Weyerhaeuser sprayed pesticides above Nehalem June 3rd; More spraying planned, and why we should be concerned

www.tillamookcountypioneer.net

By Nancy Webster, North Coast Communities for Watershed Protection
On Wednesday, June 3, Weyerhaeuser ground-sprayed pesticides on about 100 acres of their clearcut land within 1/4 mile of residential areas of Nehalem. Several weeks ago, Weyerhaeuser had agreed to give some residents of Nehalem 24 hours notice before doing the spraying, but then they reneged on this agreement, giving Nehalem residents no time to protect their health and property. Now, we just learned that Weyerhaeuser intends to spray pesticides on another section of their land that is also very near Nehalem. Unfortunately, we do not know, even generally, when that will take place. There are good reasons to be concerned about the health effects of these applications of pesticides.

I talked with a professor who has advanced degrees in biology and environmental toxicology regarding the recent pesticide spraying of land that borders Nehalem. He and I both did literature searches on the two chemicals that we understand were sprayed: Sulfometuron methyl and Clopyralid. He suggested everyone reading this also research those two chemicals so that they can see for themselves the potential side effects of their usage.
I asked the professor whether Nehalem residents had valid reasons to be concerned about these pesticides, even though they were not applied via aerial spraying, but, rather, through backpack, ground spraying. He said that, although aerial spraying would have been worse than ground spraying, there are definite reasons for the community to be concerned. Here are some of his comments: 1.This spray operation was very close to homes and gardens……only about 1/4 mile away……and it was on a ridge above the town. Spray droplets are volatile and can drift down from the clearcut, close to people, and into water sources. Also, pesticide spray can drift away from the application site when it is breezy. (At noon in Nehalem on the day of the spraying (June 3), the recorded wind speed was 14.293 MPH). 2.The chemicals in these pesticides tend to be very persistent in the soil. Since this clearcut already has very little vegetation (and after the spraying, it will have less), the chemicals adhering to the soil can then wash downhill into streams and, eventually, into the Nehalem River. 3.These chemicals can remain volatile for as long as a year, and then revolatilize into the air in temperatures above 84 degrees. Also, on windy days this contaminated soil can blow around and end up in water sources and the adjacent neighborhoods. These chemicals are toxic to beneficial soil organisms and fish. (Having grown up in a community adjacent to where clearcutting happened, I can remember that it was always dusty afterwards.)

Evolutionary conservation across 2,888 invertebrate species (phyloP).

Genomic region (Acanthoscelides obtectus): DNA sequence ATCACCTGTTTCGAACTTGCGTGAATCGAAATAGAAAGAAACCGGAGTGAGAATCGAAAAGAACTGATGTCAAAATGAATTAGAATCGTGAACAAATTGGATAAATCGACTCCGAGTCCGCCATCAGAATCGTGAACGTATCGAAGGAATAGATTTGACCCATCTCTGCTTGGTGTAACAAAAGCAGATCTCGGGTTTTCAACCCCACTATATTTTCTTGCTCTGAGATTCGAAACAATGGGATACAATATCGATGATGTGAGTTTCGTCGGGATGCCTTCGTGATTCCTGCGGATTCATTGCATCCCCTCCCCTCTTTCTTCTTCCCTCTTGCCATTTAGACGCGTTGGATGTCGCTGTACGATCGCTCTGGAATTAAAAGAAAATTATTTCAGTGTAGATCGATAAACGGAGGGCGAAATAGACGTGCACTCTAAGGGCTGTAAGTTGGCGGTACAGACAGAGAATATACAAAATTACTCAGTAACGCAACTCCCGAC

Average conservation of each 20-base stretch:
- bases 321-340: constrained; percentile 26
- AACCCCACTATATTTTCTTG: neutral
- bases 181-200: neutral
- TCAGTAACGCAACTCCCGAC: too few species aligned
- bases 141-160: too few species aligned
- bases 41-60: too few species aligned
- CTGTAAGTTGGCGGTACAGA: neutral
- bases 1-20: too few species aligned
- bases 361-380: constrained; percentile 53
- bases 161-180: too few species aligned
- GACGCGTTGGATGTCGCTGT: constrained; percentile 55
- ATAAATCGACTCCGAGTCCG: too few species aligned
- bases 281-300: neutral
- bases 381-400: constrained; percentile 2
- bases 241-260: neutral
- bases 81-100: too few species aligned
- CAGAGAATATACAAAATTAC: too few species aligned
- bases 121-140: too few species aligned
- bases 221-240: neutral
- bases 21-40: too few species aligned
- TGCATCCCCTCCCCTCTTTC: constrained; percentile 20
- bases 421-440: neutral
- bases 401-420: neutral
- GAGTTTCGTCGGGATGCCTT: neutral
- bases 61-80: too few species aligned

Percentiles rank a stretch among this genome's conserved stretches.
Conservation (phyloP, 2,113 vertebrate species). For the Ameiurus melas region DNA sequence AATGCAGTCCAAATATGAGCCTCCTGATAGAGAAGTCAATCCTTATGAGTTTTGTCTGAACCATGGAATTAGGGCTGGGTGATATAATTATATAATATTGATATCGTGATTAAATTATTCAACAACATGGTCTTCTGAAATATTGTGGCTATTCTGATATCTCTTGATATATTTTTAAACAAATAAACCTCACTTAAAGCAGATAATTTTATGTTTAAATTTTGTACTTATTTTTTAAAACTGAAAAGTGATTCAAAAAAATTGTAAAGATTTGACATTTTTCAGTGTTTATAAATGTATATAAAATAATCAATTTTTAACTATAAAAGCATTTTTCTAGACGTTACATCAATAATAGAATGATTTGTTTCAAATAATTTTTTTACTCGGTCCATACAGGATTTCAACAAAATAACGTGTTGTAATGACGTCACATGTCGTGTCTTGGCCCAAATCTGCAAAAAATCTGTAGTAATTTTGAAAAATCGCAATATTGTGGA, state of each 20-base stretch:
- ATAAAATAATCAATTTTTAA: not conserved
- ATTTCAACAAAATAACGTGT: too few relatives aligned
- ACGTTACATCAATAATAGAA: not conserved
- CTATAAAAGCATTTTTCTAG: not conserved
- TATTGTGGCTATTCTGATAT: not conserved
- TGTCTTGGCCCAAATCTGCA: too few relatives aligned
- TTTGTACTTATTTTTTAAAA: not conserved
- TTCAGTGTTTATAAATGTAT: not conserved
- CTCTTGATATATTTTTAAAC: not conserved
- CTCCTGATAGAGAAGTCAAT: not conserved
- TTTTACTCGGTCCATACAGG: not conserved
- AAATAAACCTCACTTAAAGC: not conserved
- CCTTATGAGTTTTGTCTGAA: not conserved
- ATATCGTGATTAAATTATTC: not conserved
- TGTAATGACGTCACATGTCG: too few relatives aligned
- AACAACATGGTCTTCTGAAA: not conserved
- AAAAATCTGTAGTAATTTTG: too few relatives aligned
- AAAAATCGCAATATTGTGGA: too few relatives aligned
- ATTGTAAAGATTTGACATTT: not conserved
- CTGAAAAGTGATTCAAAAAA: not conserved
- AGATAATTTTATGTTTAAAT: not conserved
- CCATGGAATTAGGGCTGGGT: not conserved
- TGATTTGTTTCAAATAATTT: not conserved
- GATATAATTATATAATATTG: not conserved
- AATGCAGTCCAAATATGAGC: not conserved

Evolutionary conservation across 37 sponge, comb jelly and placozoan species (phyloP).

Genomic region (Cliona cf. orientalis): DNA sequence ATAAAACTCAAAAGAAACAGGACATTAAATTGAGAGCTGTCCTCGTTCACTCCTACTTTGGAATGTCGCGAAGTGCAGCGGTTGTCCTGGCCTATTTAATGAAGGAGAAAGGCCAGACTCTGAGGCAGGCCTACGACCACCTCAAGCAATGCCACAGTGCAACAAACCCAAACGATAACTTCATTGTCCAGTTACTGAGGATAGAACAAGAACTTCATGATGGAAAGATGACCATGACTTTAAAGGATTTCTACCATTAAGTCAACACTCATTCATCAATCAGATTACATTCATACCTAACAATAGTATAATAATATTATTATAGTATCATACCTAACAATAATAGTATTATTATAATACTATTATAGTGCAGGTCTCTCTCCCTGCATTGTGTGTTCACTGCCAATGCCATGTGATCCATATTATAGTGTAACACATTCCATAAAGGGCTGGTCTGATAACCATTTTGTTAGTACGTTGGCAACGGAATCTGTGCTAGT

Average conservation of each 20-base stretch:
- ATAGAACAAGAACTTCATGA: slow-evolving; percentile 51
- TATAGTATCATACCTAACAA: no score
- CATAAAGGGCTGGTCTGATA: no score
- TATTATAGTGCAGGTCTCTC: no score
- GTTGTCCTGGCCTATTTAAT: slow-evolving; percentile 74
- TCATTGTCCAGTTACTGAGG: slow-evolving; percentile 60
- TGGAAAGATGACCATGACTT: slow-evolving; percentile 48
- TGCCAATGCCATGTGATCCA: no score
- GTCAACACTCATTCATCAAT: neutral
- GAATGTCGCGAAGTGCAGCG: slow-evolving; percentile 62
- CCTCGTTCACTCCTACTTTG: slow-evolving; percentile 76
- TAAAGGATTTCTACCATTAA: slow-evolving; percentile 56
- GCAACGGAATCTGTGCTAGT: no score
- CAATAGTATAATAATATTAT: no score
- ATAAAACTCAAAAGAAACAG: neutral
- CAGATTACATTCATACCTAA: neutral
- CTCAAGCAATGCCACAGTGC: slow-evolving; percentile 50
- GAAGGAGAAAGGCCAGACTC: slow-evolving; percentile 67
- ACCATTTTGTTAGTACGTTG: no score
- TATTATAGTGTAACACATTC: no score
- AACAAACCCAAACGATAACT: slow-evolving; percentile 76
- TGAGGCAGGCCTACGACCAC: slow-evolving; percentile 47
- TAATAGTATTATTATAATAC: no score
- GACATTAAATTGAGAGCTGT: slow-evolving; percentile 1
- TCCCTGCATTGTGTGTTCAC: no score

Studies show that minute amounts of sulfometuron methyl (brand name: OUST) can disrupt plant reproduction, especially peas, potatoes, and tomatoes. Drift from roadside and noxious weed applications of Oust have resulted in widespread crop damage totaling millions of dollars. It can cause severe eye irritation and may cause some skin sensitization.

Those of us with North Coast Communities for Watershed Protection were also concerned about the fourteen workers who did the spraying. Did they have adequate eye, skin, and respiratory protection? Given that the area sprayed was quite breezy that day, this seems particularly important. Workers doing these types of contract jobs are often without health insurance. They could also have been at a high risk of contracting Covid-19 at the worksite, as well as if they were transported as a group in vans.

Most important, it is absolutely necessary for communities to have, at a minimum, a 24-hour notice before spraying begins in order that people may safeguard their families, friends, gardens, and pets. Also, to do accurate testing of water for the presence of these pesticides or to do a long-term health survey of people who live nearby, it is essential to know in advance the spraying schedules. The more we learn about how these chemicals persist in the environment, destroy entire ecosystems, and risk both public health and the health of the environment, it becomes clear that their use needs to stop now. People are becoming more and more aware that forests play a critical role in our health and the health of the planet. Current forestry practices are risking our future and the future of Earth.

TAKE ACTION! To express your concerns about the pesticide spraying adjacent to Nehalem that Weyerhaeuser has already done and, most urgently, about the planned, upcoming additional pesticide spraying by Nehalem, please call Weyerhaeuser, the Oregon Department of Forestry, and the Governor’s Office. Call Peter Ninteman at Weyerhaeuser (503-816-9803), Bryce Rodgers at the Oregon Department of Forestry (503-325-5451) bryce.rodgers@oregon.gov ,and Governor Kate Brown (503-378-4582) https://www.oregon.gov/gov/Pages/contact.aspx Write a message to Governor Brown and then share it with local news sources, other elected officials, and the appropriate governmental agencies. Take a look at the North Coast Communities for Watershed Protection website for more information about contacting public officials.

Finally, are you interested in participating in a get-out-the-vote letter writing campaign? If so, contact Bev Stein at tillamookvf@gmail.com.


Our name, North Coast Communities for Watershed Protection (formerly known as Rockaway Beach Citizens for Watershed Protection), reflects our working together on a regional basis to insure that the air we breathe and the water we drink are safe. We now represent over 670 concerned families and individuals.
https://healthywatershed.org/
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